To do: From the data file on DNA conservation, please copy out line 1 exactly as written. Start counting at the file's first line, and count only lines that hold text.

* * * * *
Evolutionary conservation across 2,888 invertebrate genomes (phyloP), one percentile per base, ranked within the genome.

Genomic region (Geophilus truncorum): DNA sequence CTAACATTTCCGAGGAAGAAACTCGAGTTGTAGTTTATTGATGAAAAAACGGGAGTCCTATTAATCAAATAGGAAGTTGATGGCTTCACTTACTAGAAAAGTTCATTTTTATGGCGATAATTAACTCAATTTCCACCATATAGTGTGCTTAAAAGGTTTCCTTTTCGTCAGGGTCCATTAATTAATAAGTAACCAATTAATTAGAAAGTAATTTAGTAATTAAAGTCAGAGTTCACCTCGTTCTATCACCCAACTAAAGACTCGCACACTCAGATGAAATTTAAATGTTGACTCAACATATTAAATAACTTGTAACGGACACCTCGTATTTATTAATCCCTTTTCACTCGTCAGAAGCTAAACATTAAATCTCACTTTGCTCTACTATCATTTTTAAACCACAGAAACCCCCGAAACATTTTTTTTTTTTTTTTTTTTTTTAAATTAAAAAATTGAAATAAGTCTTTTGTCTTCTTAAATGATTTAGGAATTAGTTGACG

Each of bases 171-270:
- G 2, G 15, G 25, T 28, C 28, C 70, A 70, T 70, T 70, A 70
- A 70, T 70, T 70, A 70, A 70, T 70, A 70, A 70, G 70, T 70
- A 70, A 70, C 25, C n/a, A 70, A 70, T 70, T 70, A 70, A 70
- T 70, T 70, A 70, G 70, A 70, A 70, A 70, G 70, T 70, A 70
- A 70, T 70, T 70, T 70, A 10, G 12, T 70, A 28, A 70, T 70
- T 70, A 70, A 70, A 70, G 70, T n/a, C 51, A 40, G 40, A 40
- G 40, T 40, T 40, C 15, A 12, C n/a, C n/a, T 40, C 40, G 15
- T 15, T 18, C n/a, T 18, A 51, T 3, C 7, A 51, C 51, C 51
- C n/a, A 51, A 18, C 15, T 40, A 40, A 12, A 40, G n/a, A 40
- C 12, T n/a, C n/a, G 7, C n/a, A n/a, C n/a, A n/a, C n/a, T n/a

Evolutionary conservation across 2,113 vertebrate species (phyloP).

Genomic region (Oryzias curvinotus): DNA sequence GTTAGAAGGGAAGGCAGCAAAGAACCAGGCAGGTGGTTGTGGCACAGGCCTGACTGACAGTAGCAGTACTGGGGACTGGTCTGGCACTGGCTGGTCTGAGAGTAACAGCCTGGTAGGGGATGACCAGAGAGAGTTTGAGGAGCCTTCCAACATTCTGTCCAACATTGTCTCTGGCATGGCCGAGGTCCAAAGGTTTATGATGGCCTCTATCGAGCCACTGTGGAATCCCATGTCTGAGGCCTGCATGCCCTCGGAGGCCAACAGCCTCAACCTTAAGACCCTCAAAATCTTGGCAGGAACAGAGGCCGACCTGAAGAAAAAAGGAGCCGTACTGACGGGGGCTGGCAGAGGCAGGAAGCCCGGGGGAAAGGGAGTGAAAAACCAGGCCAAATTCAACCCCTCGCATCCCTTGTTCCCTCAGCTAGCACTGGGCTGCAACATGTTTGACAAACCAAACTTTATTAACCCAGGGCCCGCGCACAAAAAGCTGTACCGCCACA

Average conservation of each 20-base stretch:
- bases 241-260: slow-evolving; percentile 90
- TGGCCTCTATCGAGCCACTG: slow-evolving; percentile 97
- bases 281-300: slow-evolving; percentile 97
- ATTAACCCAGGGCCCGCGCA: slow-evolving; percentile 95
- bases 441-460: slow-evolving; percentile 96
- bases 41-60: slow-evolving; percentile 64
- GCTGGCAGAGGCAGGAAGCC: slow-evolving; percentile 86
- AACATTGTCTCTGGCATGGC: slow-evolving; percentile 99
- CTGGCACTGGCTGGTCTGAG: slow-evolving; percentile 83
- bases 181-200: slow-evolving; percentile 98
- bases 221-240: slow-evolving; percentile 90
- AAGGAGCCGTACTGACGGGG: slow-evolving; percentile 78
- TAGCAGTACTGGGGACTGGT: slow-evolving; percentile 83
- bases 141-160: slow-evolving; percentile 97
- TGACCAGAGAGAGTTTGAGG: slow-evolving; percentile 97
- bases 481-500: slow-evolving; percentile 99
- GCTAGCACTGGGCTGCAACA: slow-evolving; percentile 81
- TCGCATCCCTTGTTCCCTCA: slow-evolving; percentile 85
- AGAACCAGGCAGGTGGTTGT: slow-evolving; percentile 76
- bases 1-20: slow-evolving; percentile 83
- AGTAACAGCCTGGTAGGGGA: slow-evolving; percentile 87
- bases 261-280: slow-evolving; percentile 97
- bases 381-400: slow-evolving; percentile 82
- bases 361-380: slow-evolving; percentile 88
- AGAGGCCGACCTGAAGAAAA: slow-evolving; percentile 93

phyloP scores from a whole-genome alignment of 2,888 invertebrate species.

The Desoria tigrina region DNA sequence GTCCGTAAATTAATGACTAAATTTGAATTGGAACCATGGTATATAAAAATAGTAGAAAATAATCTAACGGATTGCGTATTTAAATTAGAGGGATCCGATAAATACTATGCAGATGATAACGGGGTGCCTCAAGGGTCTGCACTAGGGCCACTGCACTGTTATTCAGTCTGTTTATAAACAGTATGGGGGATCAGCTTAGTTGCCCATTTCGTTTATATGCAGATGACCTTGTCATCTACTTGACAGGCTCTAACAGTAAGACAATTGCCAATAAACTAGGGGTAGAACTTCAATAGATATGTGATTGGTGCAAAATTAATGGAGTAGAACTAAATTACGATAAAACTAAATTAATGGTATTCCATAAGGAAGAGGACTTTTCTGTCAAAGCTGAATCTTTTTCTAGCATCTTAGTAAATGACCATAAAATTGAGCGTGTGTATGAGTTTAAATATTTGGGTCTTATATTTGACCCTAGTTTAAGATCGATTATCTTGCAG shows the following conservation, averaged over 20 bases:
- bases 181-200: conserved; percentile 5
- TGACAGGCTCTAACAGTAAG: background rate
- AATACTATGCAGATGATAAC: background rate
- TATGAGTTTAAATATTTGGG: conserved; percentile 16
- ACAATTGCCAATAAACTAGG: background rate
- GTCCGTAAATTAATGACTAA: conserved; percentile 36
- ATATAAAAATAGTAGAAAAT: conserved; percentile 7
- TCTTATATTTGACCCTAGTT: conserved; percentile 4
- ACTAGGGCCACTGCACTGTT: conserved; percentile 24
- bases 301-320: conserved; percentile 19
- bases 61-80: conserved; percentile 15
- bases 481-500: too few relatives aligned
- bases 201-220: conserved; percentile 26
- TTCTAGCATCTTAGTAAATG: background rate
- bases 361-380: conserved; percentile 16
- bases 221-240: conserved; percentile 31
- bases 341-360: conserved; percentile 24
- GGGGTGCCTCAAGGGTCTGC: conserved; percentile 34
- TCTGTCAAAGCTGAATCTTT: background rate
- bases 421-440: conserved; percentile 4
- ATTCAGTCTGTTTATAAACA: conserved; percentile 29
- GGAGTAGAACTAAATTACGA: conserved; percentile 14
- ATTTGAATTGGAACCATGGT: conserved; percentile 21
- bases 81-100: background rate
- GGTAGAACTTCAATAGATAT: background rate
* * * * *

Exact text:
Evolutionary conservation across 2,888 invertebrate genomes (phyloP), one percentile per base, ranked within the genome.